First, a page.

Designer Annie Atkins talks to Design Week (registration required) about her work on Wes Anderson’s The Grand Budapest Hotel, and “the often ‘invisible’ role of graphic design on screen”:
“Most of the skills I employ today are things I’ve learnt on set,” Atkins says. “Before starting this job, I hadn’t really hand-crafted anything since being a child. Things like taking up a quill; getting my paints and pencils out; hand-binding books – I never would have done that in the advertising agency I was working in.”
Of course, 11 hours isn’t solely devoted to creating art. While a lot of the day is spent in a “production line” of stitching, gluing, folding, ripping things up, sticking them back together again, tea staining and pouring fake blood over things, there are less glamorous elements to the job too.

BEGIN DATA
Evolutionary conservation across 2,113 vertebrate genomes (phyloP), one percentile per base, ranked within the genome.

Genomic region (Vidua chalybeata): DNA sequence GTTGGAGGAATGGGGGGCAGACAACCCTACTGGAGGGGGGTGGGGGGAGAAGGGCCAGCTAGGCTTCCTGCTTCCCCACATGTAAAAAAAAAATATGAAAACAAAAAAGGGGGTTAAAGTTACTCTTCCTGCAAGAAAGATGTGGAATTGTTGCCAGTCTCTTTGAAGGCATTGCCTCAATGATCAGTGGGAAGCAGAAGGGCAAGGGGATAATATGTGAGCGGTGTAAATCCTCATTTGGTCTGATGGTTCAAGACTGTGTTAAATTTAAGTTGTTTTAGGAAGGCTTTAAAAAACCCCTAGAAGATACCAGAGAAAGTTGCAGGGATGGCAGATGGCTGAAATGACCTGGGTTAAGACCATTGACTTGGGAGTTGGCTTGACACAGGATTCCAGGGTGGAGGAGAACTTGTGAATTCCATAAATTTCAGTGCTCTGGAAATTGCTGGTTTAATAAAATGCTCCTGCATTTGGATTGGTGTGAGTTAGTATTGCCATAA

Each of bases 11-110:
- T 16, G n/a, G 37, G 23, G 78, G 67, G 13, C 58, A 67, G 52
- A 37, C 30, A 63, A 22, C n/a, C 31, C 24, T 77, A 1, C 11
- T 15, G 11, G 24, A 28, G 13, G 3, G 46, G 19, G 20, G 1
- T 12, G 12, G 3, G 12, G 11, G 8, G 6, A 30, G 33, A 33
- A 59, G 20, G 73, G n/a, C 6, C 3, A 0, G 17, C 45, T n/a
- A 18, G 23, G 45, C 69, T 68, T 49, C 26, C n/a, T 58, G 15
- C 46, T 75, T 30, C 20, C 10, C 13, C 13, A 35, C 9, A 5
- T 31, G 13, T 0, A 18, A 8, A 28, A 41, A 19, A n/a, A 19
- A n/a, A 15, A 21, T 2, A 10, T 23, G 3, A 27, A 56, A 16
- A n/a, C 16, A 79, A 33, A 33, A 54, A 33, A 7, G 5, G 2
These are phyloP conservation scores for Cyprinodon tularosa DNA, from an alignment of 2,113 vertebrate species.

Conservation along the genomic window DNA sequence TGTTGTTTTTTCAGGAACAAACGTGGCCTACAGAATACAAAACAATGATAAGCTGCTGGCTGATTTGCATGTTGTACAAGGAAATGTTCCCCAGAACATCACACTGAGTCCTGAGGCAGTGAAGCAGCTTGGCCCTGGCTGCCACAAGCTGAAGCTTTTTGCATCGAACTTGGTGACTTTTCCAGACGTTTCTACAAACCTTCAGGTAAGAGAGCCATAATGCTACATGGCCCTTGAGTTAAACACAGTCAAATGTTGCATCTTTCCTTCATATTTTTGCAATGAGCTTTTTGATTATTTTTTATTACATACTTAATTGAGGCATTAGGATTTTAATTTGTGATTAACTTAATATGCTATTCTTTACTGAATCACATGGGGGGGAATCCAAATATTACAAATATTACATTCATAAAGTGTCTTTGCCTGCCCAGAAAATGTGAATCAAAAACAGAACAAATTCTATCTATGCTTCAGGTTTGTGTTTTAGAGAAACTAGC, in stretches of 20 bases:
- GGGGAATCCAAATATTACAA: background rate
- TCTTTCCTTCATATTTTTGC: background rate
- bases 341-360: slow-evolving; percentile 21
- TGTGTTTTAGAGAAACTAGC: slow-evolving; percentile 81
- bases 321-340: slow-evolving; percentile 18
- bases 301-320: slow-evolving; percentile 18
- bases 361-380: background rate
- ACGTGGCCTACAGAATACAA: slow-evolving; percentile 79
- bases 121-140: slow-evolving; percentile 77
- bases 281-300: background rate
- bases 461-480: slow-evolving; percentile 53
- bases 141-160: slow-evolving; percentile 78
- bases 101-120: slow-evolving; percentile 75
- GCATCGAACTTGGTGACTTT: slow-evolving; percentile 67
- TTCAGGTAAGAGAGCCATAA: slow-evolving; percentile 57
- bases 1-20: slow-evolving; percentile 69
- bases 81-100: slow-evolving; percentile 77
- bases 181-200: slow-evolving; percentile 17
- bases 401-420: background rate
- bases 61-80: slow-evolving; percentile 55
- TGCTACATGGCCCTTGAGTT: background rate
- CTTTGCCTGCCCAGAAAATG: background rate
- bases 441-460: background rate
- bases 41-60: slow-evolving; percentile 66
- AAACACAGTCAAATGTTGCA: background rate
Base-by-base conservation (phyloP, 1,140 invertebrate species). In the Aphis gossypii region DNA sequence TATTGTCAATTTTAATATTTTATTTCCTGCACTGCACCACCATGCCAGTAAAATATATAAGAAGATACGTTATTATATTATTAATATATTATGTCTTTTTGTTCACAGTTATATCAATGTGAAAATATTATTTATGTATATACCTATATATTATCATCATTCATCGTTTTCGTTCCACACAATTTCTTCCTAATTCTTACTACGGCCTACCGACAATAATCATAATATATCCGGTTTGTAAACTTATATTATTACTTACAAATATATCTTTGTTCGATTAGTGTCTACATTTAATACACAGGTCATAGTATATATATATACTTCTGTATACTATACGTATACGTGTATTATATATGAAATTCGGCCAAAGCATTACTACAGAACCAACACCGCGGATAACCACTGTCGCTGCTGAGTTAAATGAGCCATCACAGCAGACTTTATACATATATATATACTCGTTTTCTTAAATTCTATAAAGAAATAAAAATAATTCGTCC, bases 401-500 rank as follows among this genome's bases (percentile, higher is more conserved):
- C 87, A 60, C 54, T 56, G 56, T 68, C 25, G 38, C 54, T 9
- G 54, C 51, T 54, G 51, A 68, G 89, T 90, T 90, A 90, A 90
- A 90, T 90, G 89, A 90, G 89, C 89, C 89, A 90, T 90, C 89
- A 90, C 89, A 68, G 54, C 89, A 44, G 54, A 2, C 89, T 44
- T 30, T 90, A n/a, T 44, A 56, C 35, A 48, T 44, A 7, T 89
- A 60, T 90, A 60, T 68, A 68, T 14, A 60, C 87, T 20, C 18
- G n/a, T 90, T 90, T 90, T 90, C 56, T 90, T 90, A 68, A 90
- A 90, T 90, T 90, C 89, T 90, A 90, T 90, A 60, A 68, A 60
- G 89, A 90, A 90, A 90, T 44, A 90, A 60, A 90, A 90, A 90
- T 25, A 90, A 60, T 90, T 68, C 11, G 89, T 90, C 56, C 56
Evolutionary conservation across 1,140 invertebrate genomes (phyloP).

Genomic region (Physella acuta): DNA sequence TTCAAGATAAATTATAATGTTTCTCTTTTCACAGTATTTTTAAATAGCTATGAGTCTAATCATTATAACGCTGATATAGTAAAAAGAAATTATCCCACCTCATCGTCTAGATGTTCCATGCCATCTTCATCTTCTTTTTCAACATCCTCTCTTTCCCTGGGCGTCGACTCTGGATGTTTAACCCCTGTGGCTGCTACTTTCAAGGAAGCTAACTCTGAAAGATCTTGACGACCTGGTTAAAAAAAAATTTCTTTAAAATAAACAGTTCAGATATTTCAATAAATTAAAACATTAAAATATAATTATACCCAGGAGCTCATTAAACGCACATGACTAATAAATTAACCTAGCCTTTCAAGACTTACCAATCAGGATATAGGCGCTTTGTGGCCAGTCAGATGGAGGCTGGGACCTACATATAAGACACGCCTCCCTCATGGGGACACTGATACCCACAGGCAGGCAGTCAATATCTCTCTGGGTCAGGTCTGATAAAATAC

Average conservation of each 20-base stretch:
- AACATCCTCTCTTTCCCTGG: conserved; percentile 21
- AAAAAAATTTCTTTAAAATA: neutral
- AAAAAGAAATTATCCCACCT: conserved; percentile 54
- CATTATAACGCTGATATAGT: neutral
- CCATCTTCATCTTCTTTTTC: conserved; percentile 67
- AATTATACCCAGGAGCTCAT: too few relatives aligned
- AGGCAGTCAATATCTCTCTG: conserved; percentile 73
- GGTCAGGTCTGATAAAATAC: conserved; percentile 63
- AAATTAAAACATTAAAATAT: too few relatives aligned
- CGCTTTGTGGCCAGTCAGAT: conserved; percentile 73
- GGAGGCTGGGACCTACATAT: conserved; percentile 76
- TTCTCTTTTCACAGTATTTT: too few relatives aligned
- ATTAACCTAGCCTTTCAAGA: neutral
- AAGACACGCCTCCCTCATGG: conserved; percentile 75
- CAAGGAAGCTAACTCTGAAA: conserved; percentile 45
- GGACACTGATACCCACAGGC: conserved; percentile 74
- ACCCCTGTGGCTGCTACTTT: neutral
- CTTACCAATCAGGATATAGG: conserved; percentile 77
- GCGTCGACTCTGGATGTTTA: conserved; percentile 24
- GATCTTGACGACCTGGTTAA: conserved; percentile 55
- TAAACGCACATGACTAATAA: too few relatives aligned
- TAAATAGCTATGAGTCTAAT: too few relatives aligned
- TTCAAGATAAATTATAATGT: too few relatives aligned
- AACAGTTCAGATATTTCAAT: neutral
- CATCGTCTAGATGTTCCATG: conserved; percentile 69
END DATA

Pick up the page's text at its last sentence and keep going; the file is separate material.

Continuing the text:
“A lot of the day is paperwork,” Atkins says. “Organising, planning, scheduling, ordering materials – that’s the boring bit. Then some of the day is liaising with art directors and the production designer to figure out the style and directions things will go in. Then it’s bums on seats, making stuff.”
It’s that “making” part that is so important. “It’s tempting to sit at a computer and make everything that way,” she says. “But if you’re working in a period in the past, you really have to understand the methods that were employed to make those graphics at the time, then imitate – or even better, use – them to give that authenticity.”